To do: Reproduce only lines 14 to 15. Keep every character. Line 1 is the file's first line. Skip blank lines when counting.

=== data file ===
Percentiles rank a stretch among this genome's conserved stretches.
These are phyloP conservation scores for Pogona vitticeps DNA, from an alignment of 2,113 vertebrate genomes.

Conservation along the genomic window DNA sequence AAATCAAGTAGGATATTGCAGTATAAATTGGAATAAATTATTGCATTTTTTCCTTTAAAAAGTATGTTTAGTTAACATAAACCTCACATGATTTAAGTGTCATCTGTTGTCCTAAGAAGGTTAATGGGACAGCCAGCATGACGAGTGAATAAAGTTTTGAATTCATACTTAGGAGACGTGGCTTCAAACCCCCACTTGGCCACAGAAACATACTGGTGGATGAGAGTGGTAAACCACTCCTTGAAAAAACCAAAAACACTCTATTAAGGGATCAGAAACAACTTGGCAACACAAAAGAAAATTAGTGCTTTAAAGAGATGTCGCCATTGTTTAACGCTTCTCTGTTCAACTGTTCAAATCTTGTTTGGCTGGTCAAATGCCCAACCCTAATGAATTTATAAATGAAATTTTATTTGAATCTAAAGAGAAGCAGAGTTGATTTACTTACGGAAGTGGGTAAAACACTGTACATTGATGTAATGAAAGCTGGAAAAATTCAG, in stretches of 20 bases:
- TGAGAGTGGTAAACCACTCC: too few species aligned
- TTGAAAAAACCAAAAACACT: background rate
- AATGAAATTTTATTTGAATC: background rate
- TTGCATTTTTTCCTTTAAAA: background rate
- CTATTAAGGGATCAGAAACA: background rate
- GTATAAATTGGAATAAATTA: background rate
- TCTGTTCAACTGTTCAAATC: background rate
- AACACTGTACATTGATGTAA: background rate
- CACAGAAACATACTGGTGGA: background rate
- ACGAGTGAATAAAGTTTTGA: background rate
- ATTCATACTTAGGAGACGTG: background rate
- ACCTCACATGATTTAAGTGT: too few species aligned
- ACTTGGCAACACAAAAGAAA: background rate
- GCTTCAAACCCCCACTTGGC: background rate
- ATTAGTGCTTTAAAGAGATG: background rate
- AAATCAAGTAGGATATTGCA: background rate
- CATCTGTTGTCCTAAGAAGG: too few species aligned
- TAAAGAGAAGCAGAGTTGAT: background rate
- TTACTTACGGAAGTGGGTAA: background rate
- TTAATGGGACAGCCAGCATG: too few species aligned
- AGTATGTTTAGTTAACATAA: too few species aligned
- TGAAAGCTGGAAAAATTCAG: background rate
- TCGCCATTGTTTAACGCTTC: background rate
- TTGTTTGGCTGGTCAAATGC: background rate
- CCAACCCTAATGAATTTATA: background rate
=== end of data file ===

- ATTCATACTTAGGAGACGTG: background rate
- ACCTCACATGATTTAAGTGT: too few species aligned